Raffaella Carra, Italian singer and TV presenter, dies at 78

·2-min read

ROME (Reuters) - Raffaella Carra, one of Italy's best-loved singers and television presenters, who became almost as famous as a symbol of sexual liberation in Spain and South America as in her own country, died on Monday aged 78.

Italian Prime Minister Mario Draghi said Carra, "with her laughter and her generosity accompanied generations of Italians and took the name of Italy around the world".

Carra, whose real name was Raffaella Pelloni, shot to fame as a pop singer in the 1970s when her sensual dancing, revealing costumes and sexually confident lyrics were ground-breaking in Catholic Italy.

She scored major hits with songs such as "Tuca Tuca" and probably her best-known success "A fare l'amore comincia tu," which urged women to take the lead sexually with the lyric "show him it's not a game, let him know what you want."

A remix of this single featured in Paolo Sorrentino's Oscar-winning 2013 film The Great Beauty.

Carra had begun her career as an actress in the 1960s, appearing in numerous films including the 1965 World War Two movie Von Ryan's Express alongside Frank Sinatra and Trevor Howard, but without the success she would later achieve as a singer.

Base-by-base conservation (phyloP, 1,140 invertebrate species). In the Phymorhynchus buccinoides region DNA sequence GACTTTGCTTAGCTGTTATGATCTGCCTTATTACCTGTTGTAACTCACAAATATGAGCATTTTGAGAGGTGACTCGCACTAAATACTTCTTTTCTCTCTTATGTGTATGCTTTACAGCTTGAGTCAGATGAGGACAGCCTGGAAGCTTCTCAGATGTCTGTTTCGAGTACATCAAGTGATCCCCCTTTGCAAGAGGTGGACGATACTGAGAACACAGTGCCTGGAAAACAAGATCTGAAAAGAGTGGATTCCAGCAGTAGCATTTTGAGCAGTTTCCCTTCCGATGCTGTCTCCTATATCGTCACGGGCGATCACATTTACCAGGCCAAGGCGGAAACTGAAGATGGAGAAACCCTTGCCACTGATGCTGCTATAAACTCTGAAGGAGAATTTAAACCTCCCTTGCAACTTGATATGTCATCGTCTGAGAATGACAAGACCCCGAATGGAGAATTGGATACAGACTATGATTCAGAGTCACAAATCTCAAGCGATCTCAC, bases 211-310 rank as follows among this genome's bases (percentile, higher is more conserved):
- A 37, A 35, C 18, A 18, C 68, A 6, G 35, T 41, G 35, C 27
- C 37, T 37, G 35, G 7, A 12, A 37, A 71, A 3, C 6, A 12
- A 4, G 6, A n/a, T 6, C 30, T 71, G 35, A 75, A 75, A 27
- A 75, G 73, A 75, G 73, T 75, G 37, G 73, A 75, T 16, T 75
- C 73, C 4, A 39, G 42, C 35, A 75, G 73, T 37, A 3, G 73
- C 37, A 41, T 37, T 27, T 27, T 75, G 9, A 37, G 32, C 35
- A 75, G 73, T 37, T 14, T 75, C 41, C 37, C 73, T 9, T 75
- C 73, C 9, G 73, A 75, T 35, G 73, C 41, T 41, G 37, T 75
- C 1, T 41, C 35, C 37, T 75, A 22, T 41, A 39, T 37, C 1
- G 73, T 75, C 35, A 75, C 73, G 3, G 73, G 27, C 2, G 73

Sergio Japino, Carra's former partner and director, announced she had died after an illness that "attacked her body that was so diminutive and yet so full of overflowing energy".

Within minutes the news dominated the websites of Italy's main newspapers, with Corriere della Sera paying tribute to "Raffa, Queen of TV" below a photograph of Carra with her characteristic blonde bob hairstyle.

During the 1970s and '80s Carra, who never married or had children, was probably Italy's best-known television performer as a singer, dancer and variety show presenter, and also enjoyed major international success in South America and Spain.

In her later years she was adopted as an icon by the Gay Pride movement, something Carra attributed to her "cheerfulness," and in 2017 she was chosen as a "godmother" to the World Pride event in Madrid.

(Reporting by Gavin Jones; Editing by Catherine Evans)

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